Culture and the Church: New Ideologies: Emergent Church

The Emergent Church is such an abstract movement of redefining Christianity that I want to go ahead and preface this post with the fact that this is written from my knowledge of the Emergent Church which has been acquired through several: Emergent Village podcasts, The Church in Emerging Culture by Leonard Sweet, Brian McLaren’s A Generous Orthodoxy and The Secret Message of Jesus, and Truth and the New Kind of Christian by R. Scott Smith. 

The Emergent Church has been heavily influenced by the thoughts and writings of Brian McLaren. This movement started out to address as Brian does in A Generous Orthodoxyto unite a church that had been divided on many issues into a new version of Christianity deemed Emergent.  In this book McLaren, points out why he is a list of conflicting ideologies and how he can make them come together.  This movement began as a very noble cause to unite the bride of Christ in order to reach people with the gospel. 

The main discussion in Emergent theology is the issue of statements and some theology that the statements present.  The Emergent Church tends to put emphasis more on narratives such as the unfolding story of God at work which is seen to be evolving in order to reach a new postmodern context via the Emergent movement.  According to the Emergent Village website, the beliefs of the emergent church include beliefs in “God, beauty, future, and hope.”  The belief write up then goes on to state: “… but you won’t find a traditional statement of faith here. We don’t have a problem with faith, but with statements. Whereas statements of faith and doctrine have a tendency to stifle friendships, we hope to further conversation and action around the things of God.”  This statement and change from the doctrines of the faith which have been written and held by the church for centuries and are based on the unchanging truths of the Word of God leads to my major problem with the Emergent Church movement.  The Emergent Village site goes on to state four central values of Emergent (following italicized text comes directly from the website):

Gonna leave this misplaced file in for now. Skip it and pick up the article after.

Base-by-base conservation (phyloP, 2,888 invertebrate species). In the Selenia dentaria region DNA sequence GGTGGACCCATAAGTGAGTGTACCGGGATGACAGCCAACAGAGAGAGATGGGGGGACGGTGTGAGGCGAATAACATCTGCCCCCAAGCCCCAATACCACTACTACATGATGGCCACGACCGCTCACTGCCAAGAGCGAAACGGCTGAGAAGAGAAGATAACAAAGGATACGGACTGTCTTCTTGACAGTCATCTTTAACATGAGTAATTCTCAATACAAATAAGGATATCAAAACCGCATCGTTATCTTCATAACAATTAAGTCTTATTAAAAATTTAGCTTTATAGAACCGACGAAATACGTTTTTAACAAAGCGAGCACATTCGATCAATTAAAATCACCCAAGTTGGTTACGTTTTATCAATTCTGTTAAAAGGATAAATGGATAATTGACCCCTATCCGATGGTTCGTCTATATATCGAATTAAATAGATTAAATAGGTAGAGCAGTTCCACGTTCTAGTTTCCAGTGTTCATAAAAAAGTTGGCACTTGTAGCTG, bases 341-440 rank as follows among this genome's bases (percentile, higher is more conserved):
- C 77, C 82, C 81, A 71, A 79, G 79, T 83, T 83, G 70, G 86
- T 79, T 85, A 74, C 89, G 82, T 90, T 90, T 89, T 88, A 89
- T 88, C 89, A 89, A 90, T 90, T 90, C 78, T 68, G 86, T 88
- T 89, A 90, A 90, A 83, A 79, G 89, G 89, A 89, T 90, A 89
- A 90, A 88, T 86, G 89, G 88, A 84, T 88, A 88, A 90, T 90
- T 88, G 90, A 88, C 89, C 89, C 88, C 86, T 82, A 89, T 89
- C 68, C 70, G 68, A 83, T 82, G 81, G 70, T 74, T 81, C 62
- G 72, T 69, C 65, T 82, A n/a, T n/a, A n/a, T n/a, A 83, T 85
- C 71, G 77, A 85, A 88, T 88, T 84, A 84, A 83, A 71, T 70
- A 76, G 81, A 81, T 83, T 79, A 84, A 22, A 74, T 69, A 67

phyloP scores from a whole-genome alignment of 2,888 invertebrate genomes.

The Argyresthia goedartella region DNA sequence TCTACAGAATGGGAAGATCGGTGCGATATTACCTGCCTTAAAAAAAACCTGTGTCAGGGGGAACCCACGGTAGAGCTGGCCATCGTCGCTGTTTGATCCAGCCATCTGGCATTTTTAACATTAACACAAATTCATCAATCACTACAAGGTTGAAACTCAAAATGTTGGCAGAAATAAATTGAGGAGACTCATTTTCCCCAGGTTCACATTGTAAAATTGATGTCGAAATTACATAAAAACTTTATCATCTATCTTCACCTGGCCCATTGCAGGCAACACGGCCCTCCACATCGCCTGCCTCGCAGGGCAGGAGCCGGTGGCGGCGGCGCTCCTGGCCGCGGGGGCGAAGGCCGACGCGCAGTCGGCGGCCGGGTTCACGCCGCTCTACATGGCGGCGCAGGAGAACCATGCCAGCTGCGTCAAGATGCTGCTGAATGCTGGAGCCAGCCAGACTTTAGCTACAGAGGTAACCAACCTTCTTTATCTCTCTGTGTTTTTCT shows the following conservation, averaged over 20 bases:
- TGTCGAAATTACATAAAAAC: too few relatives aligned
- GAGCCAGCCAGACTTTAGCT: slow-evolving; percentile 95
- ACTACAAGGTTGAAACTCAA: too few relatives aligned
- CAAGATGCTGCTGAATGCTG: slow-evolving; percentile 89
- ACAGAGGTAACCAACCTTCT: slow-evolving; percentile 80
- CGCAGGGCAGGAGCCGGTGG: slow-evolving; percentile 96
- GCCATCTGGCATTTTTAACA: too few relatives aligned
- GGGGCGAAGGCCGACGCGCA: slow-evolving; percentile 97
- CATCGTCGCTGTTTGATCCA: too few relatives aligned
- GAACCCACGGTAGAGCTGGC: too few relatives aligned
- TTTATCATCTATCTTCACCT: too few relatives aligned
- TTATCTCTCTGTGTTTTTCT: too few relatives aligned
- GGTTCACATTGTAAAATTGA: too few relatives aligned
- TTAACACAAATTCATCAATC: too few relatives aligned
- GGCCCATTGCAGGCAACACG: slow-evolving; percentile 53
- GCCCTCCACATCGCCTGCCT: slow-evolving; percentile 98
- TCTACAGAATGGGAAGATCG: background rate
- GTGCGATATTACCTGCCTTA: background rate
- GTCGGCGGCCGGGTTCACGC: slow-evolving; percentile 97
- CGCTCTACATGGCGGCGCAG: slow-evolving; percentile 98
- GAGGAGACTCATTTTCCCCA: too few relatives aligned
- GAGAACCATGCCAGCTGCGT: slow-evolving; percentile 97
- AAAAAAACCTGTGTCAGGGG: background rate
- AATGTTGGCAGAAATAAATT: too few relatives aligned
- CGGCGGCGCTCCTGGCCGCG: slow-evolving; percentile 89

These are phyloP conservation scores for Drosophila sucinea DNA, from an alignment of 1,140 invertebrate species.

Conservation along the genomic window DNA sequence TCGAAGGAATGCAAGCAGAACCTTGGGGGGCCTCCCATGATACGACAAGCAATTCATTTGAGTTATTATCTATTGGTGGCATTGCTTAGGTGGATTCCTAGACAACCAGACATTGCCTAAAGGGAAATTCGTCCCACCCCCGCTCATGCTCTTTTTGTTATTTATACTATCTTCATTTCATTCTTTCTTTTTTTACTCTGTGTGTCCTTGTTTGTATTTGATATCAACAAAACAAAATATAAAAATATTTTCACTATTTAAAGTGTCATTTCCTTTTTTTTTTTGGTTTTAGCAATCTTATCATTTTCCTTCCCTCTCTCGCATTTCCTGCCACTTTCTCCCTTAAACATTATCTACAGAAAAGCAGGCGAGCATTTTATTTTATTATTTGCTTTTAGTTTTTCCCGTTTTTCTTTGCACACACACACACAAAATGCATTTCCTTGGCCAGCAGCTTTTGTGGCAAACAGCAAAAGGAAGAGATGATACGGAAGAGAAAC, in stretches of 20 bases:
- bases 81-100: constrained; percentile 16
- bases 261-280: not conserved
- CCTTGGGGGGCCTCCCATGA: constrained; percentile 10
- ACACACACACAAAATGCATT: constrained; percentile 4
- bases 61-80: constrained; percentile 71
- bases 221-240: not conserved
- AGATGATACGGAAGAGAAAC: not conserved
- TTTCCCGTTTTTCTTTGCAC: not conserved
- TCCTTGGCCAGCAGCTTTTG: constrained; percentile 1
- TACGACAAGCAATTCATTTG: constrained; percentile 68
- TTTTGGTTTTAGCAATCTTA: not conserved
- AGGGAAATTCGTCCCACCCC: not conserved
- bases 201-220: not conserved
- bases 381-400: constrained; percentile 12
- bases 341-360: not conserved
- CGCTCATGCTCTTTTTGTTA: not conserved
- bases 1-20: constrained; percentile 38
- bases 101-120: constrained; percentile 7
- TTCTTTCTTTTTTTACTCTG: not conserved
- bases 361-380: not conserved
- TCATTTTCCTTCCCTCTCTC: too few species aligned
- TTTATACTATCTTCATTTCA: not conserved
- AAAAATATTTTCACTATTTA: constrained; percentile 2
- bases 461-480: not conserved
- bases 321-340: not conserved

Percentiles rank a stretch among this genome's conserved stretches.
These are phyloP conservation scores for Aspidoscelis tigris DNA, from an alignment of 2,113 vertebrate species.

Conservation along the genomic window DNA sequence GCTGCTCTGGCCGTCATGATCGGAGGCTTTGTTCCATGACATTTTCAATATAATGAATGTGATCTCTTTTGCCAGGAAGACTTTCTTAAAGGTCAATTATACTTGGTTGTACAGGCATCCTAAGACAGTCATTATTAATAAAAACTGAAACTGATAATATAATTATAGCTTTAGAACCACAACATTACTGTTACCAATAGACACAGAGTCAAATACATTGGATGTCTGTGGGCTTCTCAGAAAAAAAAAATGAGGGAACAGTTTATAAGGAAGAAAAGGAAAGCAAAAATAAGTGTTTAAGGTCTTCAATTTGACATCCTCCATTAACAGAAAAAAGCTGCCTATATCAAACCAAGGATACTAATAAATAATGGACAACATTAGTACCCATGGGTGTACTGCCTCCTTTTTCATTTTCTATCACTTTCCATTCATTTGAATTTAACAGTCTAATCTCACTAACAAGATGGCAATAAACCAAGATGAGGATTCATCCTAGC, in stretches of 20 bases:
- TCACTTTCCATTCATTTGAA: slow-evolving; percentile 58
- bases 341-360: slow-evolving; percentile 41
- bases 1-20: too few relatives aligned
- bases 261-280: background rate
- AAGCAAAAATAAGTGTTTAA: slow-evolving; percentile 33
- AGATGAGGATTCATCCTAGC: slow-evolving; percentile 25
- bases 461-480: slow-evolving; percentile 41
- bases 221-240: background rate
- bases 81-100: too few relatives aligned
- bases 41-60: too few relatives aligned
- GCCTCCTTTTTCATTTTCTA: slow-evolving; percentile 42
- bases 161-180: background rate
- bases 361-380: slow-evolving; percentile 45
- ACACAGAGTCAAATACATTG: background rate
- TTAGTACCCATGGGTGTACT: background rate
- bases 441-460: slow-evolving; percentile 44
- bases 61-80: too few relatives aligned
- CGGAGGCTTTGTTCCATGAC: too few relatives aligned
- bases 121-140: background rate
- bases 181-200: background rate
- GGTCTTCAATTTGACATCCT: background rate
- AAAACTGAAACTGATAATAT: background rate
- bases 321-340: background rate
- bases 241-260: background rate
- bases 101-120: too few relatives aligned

1. Commitment to the Way of Jesus

We are committed to doing justice, loving kindness, and walking humbly with God. In the words of Jesus, we seek to live by the Great Commandment: loving God and loving our neighbors – including those who might be considered “the least of these” or enemies. We understand the gospel to be centered in Jesus and his message of the Kingdom of God, a message offering reconciliation with God, humanity, creation, and self.

We are committed to a “generous orthodoxy” in faith and practice – affirming the historic Christian faith and the biblical injunction to love one another even when we disagree. We embrace many historic spiritual practices, including prayer, meditation, contemplation, study, solitude, silence, service, and fellowship, believing that healthy theology cannot be separated from healthy spirituality.

Practices:

  • As Christ-centered people, to understand the gospel in terms of Jesus’ radical, profound, and expansive message of the kingdom of God.
  • As people seeking to be formed spiritually in the way of Christ, to learn historic Christian spiritual practices (disciplines), and to use them for the development of character, integrity, and virtue which flow from true communion with God.
  • As participants in the historic Christian faith, to be humble learners, to stimulate learning in others, and to give priority to love over knowledge, while still valuing knowledge.
  • As lovers of God and God’s truth, to seek wisdom and understanding, which are the true goal of theology, and to engage in respectful, thoughtful, sacred conversation about God, world, and church.

2. Commitment to the Church in All Its Forms:

We are committed to honor and serve the church in all its forms – Orthodox, Roman Catholic, Protestant, Pentecostal, Anabaptist. We practice “deep ecclesiology” – rather than favoring some forms of the church and critiquing or rejecting others, we see that every form of the church has both weaknesses and strengths, both liabilities and potential.

We believe the rampant injustice and sin in our world requires the sincere, collaborative, and whole-hearted response of all Christians in all denominations, from the most historic and hierarchical, through the mid-range of local and congregational churches, to the most spontaneous and informal expressions. We affirm both the value of strengthening, renewing, and transitioning existing churches and organizations, and the need for planting, resourcing, and coaching new ones of many kinds.

We seek to be irenic and inclusive of all our Christian sisters and brothers, rather than elitist and critical. We own the many failures of the church as our failures, which humbles us and calls us to repentance, and we also celebrate the many heroes and virtues of the church, which inspires us and gives us hope.

Practices:

  • To be actively and positively involved in a local congregation, while maintaining open definitions of “church” and “congregation.” We work in and with churches, seeking to live out authentic Christian faith in authentic Christian community.